# Private Space Companies

1. ### Nano-Passion

Are they the future of outerspace? Will they be reliable and take us further than what NASA was able to?

I also don't understand how private companies have commercial interest in something that is so expensive. Can someone explain how they will profit?

2. ### falcon32

79
Who knows what could happen in the future?

As for profits of companies, observe that a profit is simply a net surplus in funds after your transaction.
For a concrete example, although building any kind of a spaceship takes millions, Virgin Galactic (a pioneering private space company) recoups by charging $200k per seat. Of course this means that their only customers are the rich. One thing for sure, though. Until mankind invents a much better type of propulsion to move through space, it stays in the hands of the government and the very wealthy. 3. ### Nano-Passion So the future of space exploration looks pretty bleak... 4. ### falcon32 79 Not at all. It's only a matter of time until we discover the way. 5. ### Nano-Passion A matter of how much time is the question. I feel very nervous of the future of space exploration. How can private companies make profit of things comparable to the hubble telescope? I feel that our knowledge of space might slow down. 6. ### Gabe21 52 if we could figure out an effective way to travel between here and the moon private firms could profit from helium3. there is enough helium3 on the moon to provide earth with 100% clean power for a thousand years at our current power consumption increase rate. 7. ### Drakkith ### Staff: Mentor Except for the fact that we havn't been able to get Fusion Power up and running even with the best fuel yet. Hopefully soon though!! 8. ### jtbell ### Staff: Mentor This doesn't look like physics to me, nor is it about engineering or technology per se. General Discussion? 9. ### mistergrinch 41 A great book on this subject is "Mining the Sky" by John Lewis. He points out that one small asteroid has rare metals worth more than the combined GDP's of the US and China. So the economics of space industry are compelling, but someone will have to make a big push and spend a lot of resources to get out there. Given China's huge need for rare metals and their ability to engineer large scale projects successfully, they seem like the most likely candidate to me. At this point the USA seems pretty broken when it comes to long-term engineering projects like this, but a new space race could change the situation. 10. ### Nano-Passion Seems pretty interesting... still the future of space exploration seems pretty bleak. Its like we came to a halt after the first man on the moon. And I don't mean just mining asteroids for their rare metals. But I guess it is a start seeing as how its so expensive get people in escape velocity of the gravitational pull from Earth. Though, we really need to work on a cheaper alternative at escaping Earth's gravitational pull. I like the idea of the space elevator. Hopefully it works out.. Private space companies in the US as of now are the future of space exploration (in the US). This involves the future of physics, engineering, and technology. 11. ### russ_watters ### Staff: Mentor First, no one answered the OP's initial question: by and large, commercial spaceflight ventures make money by launching stuff into orbit for NASA or for other companies. Second: Typically that last phrase implies the economics are FAVORABLE, but even if there were mountain sized platinum coated diamonds in orbit it would be nowhere near economical to mine them. There is a lot of wishful thinking that goes on about space travel, but that's not reality. 12. ### mistergrinch 41 Really? I'd be curious to see the calculations you made to arrive at this conclusion. 13. ### Gabe21 52 Im pretty sure that was sarcasm. mining an asteroid seems a little far fetched. i wouldent consider that possible until we were well established on the moon. 14. ### Nano-Passion What exactly do you mean by being well-established on the moon? Do you mean establishing space firms on the moon? 15. ### Gabe21 52 i mean a largely self sufficient permanent human presence on the moon. 16. ### russ_watters ### Staff: Mentor It was only half sarcastic, but it has actually been a while since I've checked the math on it. Launching an object into space has for a very long time been estimated at$10,000 a pound and not adjusted for inflation (and returning an object a similar cost), but at current platinum prices (\$28,000 / lb), you could bring platinum back from low earth orbit for a profit. A more realistic scenario of mining it from the moon increases the cost by an order of magnitude and makes it uneconomical. An asteroid is of course even worse.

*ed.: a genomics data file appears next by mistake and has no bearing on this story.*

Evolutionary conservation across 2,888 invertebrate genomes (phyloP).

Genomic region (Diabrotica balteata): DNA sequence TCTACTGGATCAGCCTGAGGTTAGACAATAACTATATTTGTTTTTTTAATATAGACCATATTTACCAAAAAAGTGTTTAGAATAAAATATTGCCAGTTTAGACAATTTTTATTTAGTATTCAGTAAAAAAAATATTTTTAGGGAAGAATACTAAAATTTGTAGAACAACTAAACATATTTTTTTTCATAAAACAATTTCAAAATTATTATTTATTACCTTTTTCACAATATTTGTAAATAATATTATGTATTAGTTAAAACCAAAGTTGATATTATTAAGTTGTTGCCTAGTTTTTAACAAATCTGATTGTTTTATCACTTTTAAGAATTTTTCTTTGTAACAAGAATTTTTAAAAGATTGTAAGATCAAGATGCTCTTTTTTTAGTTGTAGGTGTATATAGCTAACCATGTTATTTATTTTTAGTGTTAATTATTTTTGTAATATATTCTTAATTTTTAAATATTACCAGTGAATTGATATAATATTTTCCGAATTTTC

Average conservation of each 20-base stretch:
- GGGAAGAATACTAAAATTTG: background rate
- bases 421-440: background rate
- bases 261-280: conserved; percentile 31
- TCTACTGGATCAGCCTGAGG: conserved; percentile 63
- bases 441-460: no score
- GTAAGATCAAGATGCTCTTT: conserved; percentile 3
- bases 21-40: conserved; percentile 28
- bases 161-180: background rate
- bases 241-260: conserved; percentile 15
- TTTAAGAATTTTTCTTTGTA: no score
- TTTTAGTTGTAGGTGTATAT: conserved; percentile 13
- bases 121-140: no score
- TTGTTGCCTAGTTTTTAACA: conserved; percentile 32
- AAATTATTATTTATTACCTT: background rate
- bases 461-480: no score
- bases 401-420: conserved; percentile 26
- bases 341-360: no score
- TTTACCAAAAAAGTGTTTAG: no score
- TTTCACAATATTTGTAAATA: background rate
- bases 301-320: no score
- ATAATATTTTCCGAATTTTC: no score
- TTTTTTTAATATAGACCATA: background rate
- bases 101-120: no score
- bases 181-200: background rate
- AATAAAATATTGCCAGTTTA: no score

Diamonds are actually much more valuable, but they are so scarce, especially at larger sizes, that a new large supply of diamonds would vastly reduce their value. So I don't think it is useful to try to calculate. The same is true but to a much lesser extent for precious metals.

17. ### Nano-Passion

Its interesting enough but how can we sustain enough water and food on the moon?

52